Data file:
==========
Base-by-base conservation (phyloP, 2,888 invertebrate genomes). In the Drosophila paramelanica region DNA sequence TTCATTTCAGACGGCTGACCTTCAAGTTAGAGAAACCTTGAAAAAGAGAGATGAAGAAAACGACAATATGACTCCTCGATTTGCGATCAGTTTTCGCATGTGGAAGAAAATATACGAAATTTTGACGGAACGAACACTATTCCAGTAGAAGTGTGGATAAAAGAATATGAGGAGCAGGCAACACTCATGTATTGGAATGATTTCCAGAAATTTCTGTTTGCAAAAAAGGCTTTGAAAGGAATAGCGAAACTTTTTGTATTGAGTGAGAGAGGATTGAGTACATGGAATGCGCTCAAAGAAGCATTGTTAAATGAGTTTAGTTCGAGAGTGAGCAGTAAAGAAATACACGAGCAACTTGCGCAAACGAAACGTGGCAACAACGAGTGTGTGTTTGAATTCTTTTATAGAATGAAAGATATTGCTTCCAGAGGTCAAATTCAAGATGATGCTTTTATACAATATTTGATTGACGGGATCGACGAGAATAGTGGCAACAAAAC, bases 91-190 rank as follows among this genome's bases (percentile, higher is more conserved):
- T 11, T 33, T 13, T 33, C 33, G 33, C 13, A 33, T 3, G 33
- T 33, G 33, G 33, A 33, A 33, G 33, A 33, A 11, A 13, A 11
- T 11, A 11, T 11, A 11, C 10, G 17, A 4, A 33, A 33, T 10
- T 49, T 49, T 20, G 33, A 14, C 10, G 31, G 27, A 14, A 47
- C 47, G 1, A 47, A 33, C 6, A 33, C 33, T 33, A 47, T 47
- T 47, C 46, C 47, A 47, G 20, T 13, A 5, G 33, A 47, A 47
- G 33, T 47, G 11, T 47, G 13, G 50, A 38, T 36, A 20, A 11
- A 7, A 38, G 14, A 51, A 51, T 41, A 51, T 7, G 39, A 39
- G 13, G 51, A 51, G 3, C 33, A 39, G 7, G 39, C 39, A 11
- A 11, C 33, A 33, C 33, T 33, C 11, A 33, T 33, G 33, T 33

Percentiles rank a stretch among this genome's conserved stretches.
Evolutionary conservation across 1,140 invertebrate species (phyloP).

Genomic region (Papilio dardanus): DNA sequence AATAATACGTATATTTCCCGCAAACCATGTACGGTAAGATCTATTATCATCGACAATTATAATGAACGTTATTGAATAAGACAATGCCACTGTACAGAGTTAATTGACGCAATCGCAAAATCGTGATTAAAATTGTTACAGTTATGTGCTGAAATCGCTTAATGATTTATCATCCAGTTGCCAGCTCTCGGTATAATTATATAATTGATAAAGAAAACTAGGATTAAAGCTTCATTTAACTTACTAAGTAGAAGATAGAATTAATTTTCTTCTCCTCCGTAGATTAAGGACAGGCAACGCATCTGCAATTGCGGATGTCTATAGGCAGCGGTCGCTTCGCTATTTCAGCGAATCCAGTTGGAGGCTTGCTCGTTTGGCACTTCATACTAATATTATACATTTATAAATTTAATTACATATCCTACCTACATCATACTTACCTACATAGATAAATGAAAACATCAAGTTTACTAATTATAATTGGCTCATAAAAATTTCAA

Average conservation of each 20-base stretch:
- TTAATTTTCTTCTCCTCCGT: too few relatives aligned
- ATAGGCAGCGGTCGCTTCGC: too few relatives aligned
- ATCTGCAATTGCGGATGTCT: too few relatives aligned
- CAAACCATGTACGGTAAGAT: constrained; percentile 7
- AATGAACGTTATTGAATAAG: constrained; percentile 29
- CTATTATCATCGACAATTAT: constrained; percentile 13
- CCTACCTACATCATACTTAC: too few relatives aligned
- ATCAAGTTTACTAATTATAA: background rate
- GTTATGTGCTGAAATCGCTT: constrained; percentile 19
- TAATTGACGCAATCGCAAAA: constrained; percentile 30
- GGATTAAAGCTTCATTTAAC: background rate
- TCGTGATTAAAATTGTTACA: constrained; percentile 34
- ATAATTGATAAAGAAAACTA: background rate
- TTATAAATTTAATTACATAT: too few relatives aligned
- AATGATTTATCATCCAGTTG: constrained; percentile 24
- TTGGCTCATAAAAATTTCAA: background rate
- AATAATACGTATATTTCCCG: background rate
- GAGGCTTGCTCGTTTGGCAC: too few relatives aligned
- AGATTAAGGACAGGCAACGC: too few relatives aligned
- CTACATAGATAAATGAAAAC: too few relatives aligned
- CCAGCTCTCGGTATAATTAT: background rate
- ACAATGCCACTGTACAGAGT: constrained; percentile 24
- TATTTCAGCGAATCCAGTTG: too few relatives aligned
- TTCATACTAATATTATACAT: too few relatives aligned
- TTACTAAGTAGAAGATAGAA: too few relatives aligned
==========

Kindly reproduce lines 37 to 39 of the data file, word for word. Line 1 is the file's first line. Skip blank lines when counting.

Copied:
- ACAATGCCACTGTACAGAGT: constrained; percentile 24
- TATTTCAGCGAATCCAGTTG: too few relatives aligned
- TTCATACTAATATTATACAT: too few relatives aligned